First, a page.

The trip was not without substance. It yielded a US$3.4-billion military helicopter contract, the latest in a string of major U.S. arms sales to India in recent years. The United States has become India’s largest weapons supplier, with the two countries also holding more frequent joint military exercises. As Mr. Trump put it before leaving India, “I believe the U.S. should be India’s premier defence partner and that’s the way it’s working out.”
The two sides announced they have almost finalized a limited trade agreement, which will be ready for signature after legal vetting. The agreement is to serve as “phase one” of a comprehensive trade pact.
Under Mr. Trump, the U.S. has become an increasingly important source of crude oil and petroleum products for India, the world’s third-largest oil consumer after the U.S. and China. Mr. Modi has agreed to further ramp up imports of U.S. oil and gas to help cut India’s large trade surplus with the United States.
India is important for the U.S. because of its massive market and strategic location. It is the only resident power in the western part of the Indo-Pacific region that can countervail China’s military and economic moves. For New Delhi, a robust relationship with the U.S. is pivotal to advancing long-term interests. Despite bilateral differences over the Pakistan, Afghanistan and Iran challenges, the U.S.-India partnership, as Mr. Trump noted, “has never been as good as it is now.”
Mr. Trump’s personal diplomacy with Mr. Modi has stood out. Both are right-of-centre nationalists who have faced similar criticisms, including accusations of being blinkered demagogues, pursuing divisive policies and choosing populism over constitutionalism.
Indeed, each has become an increasingly polarizing figure at home. Citizens either love or loathe them. And like the Washington establishment’s antipathy to Mr. Trump, the privileged New Delhi elite has never accepted Mr. Modi.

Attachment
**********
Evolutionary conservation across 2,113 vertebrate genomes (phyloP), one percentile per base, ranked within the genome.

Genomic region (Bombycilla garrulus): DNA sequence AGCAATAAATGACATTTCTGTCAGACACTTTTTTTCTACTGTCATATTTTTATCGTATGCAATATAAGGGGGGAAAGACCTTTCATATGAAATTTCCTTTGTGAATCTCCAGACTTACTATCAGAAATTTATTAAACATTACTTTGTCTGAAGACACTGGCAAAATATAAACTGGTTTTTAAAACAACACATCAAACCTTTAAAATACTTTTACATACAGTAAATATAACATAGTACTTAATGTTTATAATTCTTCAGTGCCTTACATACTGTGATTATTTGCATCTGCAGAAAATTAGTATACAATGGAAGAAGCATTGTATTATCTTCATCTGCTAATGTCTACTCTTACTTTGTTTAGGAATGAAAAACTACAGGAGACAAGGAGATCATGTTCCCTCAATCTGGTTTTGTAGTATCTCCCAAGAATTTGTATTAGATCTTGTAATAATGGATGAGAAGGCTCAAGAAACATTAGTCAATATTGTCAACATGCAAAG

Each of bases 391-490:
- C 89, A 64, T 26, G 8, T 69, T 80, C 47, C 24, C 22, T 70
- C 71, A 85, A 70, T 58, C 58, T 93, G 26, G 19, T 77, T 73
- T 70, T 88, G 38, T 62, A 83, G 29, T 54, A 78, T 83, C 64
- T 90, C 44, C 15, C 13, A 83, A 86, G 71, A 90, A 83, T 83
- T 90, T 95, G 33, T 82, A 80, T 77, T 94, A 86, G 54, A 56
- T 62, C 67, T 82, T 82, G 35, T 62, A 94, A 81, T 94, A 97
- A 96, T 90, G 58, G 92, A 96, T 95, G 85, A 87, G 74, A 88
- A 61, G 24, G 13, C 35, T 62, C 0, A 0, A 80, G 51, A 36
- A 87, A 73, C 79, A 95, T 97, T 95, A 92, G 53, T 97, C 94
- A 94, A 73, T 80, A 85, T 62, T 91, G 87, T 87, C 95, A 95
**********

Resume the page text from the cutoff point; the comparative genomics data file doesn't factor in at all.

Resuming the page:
Mr. Trump’s critics at home say that, under his leadership, the world no longer respects the U.S. or the American president. Mr. Trump’s adulation-filled India visit showed otherwise. Mr. Modi’s domestic critics claim he is isolating India and making it less tolerant. Mr. Trump’s solo visit to India – and the praise he lavished on India’s tolerance and freedom and on Mr. Modi’s commitment to religious freedom – showed otherwise.
During the visit, Mr. Trump and Mr. Modi consciously eschewed saying anything that could give a handle to each other’s domestic critics. For example, asked about the amended citizenship law, Mr. Trump said it was India’s internal matter.
The two, however, heaped praise on each other. Mr. Trump called Mr. Modi a “great leader,” saying he is “a very, very strong person, very tough” and “he’ll take care of” the terrorism problem facing India. Mr. Modi, for his part, called Mr. Trump a “true friend of India.”
The eventful visit will be remembered for Mr. Trump’s famous words at the mega-rally that were greeted with thunderous applause: “America loves India, America respects India and America will always be faithful and loyal friends to the Indian people.”